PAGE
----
STAPHYLOCOCCAL DERMATITIS & HYPERSENSITIVITY
What is this problem?
Staphylococcus is a name for a group of bacteria commonly found on the skin.
Dermatitis is a term that means Staphylococcal infection.
Does Staphylococci always cause dermatitis?
No. Staphylococci normally reside on the skin of animals and humans;
however, they are considered opportunists. As long as the skin is healthy, Staphylococci
are dormant. But once the skin is irritated, they can invade the area and multiply
What are likely causes of this type of skin irritation?
Scratching is the most common cause. Any disorder that causes itching can
create the situation which allows Staphylococcus to become a problem.
Common causes of itching include fleas, inhalant allergy, and food allergy.
Irritating chemicals, such as flea and tick dips, also can cause itching.
How is the condition diagnosed?
There are two typical Staphylococcal lesions. One type begins as a
red area on the skin with a pimple-like pustule in the center. The other type
is a circular, reddish area with a crusty edge and hair loss in the center.
The latter can easily be confused with ringworm. Finding either of these skin
patterns in a dog that is scratching is highly suggestive of Staphylococcal
Confirmation can be made with bacteriological cultures or skin biopsy. However,
the lesions are so typical that this is usually not necessary.
How is the condition treated?
The causal agent is a bacterium and is usually sensitive to several antibiotics.
A swab and antibiotic sensitivity test will determine the most suitable antibiotic
which usually can be administered by mouth. However, some infections may require
3-6 weeks of treatment before the infection is under control. Antibacterial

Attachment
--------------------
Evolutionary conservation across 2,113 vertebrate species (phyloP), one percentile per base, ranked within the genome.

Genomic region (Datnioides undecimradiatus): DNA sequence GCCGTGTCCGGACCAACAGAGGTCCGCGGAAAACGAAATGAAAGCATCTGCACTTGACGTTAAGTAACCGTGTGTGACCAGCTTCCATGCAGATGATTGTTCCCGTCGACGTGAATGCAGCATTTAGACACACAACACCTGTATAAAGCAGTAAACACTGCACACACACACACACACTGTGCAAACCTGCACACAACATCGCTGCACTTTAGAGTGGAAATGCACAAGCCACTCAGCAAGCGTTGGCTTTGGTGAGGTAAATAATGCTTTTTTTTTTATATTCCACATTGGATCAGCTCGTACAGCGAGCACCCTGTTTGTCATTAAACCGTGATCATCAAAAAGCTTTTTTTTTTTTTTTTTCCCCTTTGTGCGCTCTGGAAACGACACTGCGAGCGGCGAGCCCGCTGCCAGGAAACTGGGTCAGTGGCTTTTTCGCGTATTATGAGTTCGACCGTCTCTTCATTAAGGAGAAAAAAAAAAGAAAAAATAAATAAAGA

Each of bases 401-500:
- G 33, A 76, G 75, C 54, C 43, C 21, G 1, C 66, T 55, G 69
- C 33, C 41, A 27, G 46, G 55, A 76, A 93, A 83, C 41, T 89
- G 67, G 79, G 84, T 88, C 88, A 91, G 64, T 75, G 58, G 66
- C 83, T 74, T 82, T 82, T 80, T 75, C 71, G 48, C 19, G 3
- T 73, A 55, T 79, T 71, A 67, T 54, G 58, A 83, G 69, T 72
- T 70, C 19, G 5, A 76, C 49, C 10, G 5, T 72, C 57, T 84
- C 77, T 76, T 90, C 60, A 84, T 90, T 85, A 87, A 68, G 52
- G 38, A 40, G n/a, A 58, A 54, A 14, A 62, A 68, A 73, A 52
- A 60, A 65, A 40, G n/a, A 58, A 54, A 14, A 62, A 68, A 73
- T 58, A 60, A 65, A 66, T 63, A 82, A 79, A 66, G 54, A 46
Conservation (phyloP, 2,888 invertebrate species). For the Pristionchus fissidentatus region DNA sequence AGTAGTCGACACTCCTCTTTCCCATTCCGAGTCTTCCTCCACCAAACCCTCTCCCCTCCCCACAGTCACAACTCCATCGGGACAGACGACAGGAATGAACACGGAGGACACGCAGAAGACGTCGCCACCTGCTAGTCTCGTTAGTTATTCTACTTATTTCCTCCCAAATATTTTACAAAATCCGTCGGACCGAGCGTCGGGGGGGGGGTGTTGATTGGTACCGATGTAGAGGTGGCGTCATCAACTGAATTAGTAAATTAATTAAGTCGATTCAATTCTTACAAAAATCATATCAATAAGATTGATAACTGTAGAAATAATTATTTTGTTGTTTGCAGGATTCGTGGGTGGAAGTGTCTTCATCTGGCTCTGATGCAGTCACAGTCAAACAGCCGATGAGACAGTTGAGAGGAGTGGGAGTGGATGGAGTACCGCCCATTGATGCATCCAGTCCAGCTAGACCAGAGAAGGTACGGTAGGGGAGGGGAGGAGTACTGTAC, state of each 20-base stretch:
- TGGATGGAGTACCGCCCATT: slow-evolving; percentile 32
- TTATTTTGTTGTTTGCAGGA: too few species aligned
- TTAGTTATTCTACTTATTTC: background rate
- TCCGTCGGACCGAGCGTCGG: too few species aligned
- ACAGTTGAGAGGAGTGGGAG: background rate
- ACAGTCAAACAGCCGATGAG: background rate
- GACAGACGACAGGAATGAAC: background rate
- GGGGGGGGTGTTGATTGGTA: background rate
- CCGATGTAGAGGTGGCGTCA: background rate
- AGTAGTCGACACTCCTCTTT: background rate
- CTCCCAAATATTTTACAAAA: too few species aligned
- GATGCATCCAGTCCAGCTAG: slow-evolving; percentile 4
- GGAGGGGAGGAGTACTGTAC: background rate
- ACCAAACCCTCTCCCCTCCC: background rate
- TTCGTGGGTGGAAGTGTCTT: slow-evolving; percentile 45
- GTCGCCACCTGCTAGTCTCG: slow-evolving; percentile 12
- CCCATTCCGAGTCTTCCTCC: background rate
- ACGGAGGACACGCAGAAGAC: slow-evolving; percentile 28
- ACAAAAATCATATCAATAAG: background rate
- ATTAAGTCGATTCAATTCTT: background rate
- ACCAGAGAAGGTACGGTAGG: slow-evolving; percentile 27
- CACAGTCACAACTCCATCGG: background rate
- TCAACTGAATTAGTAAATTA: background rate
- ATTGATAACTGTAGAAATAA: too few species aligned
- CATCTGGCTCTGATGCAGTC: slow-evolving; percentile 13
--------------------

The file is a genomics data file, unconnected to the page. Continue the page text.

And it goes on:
shampoos and ointments can also be helpful in bringing about rapid control of
The other essential part of treatment is stopping the itching and scratching
which may have been present before the staphylococcal infection occurred.
Other tests may be needed to determine the cause Frequently, more than one condition
contributes to the itching.
Is my dog contagious to me or other pets?
No. All dogs, cats, and people have Staphylococci living on the skin
as a normal resident.
I finished treatment for Staphylococcal dermatitis two weeks ago,
and now the infection is back. Why is that?
This situation may be caused by an allergy to the Staphylococcal bacteria.
This is called Staphylococcus hypersensitivity or Staphylococcus allergy.
The skin lesions that are caused by hypersensitivity are identical to those
of a Staphylococcal dermatitis. The difference is recurrence. If the dermatitis
is treated properly, the underlying cause Staphylococcus is eliminated
and itching stops. Thus the bacterial skin disease should be eliminated. The
situation may recur if itching returns. However, when the dog with Staphylococcal
hypersensitivity is treated, the skin lesions will return within a few days
Since differentiation of Staphylococcal dermatitis and Staphylococcal
hypersensitivity is based largely on recurrence, it is very important that
treatment be continued long enough. This often means a month or more of antibiotics.
If not, there will still be a question of which disease is present.
How is Staphylococcal hypersensitivity treated?
Treatment begins the same as for Staphylococcal dermatitis: oral antibiotics,
medicated shampooing, and whatever is necessary to stop the itching. However,
long-term control is best achieved with Staphylococcal bacterin. Staphylococcal
bacterin is a solution of killed Staphylococcal bacteria that is injected
into the dog in very tiny amounts. This is an attempt to reprogram the dog's
immune system so it does not overreact to its own bacteria. The use of Staphylococcal
bacterin begins as a series of daily injections into the layers of the skin.
After the initial series is completed, the injections are given subcutaneously
(just below the skin) on an interval of every 3-4 days to every 2 weeks. These
injections frequently will give profound improvement when other treatments have
How successful is this?
Allergy shots are never successful 100% of the time, whether in dogs or in
people. 75% of the dogs are expected to respond well.
What happens if Staphylococcal bacterin is not successful?
The dog will have to be treated periodically with oral antibiotics and medicated
baths. This is not the most desirable approach because Staphylococcus will often
develop resistance to the antibiotics. If this occurs, a change in the specific
antibiotic used will be necessary. This will also involve more bacteriological
tests and antibiotic sensitivity testing in order to establish another appropriate
course of treatment.
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